illustration, its illustration or recommendation or however you
want to frame it, is to actually--there are many recommendations
in it.
One of them is to eliminate a leg of our triad, which is the landbased
ICBMs. You would agree with that? That is the illustration
that is contained in this report, or you call it an illustration. Is that

Senator HAGEL. Well, I call it an illustration, Senator, because
that is the term it used at the front end of the report.

Senator AYOTTE. Well, let us----

Senator HAGEL. Not a recommendation.

Senator AYOTTE. Well, let me talk about the other terms that
this report uses because this report twice, as Senator Sessions
asked you, on page 1 and on page 16 says that the illustrations or
this example given in this report, one of which is eliminating a leg
of our triad, nuclear triad, could be implemented unilaterally.
So here is what I am struggling with. Why would you ever put
your name on a report that is inherently inconsistent with what
you are telling us today is that you have never been for unilateral
disarmament as a possibility?

Senator HAGEL. Well, it is not inconsistent, I don't believe, Senator.
But you used the term ""could.'' That is a pretty important operative
word in the report.
The report does not recommend we do these things. The report
says ""could,'' ""illustrative,'' ""scenarios,'' ""possibilities.'' And you
probably know the four other individuals who were involved in that
report, mainly General Cartwright, former strategic commander

Senator AYOTTE. And Senator Hagel, I know we don't have a lot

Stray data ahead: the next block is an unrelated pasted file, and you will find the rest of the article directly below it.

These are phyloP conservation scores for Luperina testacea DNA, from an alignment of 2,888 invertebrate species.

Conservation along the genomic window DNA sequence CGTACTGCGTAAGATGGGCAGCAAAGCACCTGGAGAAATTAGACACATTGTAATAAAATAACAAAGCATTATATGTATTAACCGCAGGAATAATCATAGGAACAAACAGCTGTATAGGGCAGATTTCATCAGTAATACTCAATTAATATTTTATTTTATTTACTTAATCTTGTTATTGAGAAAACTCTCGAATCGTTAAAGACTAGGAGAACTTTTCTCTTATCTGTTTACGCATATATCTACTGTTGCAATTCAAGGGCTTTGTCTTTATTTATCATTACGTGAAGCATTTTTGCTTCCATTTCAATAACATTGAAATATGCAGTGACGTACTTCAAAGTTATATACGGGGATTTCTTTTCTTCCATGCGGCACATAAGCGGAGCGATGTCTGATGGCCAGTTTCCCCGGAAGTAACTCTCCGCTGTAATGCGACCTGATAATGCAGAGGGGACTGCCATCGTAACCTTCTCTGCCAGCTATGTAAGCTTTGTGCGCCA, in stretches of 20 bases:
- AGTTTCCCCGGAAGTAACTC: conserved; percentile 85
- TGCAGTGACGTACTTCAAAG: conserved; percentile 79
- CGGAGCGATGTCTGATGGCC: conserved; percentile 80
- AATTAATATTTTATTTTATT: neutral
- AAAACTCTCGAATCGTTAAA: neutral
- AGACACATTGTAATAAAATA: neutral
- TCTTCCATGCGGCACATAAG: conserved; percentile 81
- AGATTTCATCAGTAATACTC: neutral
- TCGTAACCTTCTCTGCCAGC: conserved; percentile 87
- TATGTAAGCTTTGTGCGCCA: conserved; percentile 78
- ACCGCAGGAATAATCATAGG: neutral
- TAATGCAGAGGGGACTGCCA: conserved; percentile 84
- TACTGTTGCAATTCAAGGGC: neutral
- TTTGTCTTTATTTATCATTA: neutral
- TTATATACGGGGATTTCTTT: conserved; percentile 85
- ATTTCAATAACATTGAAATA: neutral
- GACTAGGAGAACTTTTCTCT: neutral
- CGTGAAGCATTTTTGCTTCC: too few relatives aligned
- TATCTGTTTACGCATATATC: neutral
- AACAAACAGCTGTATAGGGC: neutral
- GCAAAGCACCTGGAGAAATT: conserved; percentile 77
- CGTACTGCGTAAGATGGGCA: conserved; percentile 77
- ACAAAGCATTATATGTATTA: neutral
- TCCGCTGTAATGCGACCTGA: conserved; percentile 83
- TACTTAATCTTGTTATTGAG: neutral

of time here. I don't dispute the qualifications or the service of the
prior individuals, the other individuals that are involved in this report.
But of all the illustrations and of all the ""coulds'' you could
pick, this report says that the President could implement these
unilaterally, although that is inconsistent with what you say is
your position. Yet you signed off on this.
This report also says of all the illustrations you could have
picked, the illustration is eliminating a leg of our nuclear triad. So
one thing that troubles me is that of all the things that this group
could have picked as what you call an illustration is a significant
reduction in our nuclear deterrent.
So, to me, I view that as troubling and inconsistent. And one
thing I would hope you wouldn't do as Secretary of Defense is to
put--to sign off on a report that would say something like unilateral,
like this one does, that could be implemented unilaterally that
is different than your philosophy or our policy.

Senator HAGEL. Well, as Secretary of Defense, I won't be signing
off on reports in the same way as a private citizen. Obviously, I
will have a different kind of responsibility if I am confirmed by the
But I don't think that there is anything that also changes my position
in that report because it was a letter sent, which you may
have, to the President of the United States--

Senator AYOTTE. Just so--just so we are clear, and I am not--
I don't want to interrupt you, but just we don't have a lot of time.
Just so we are clear, you don't view what you are telling us today
and the language in this report as inconsistent?

Senator HAGEL. I do not because it wasn't a recommendation.
The report also says and the authors of it says, have always said,
none of this can be any reductions unilateral, just like any strategic
arms reduction treaty that we have signed, both Republican and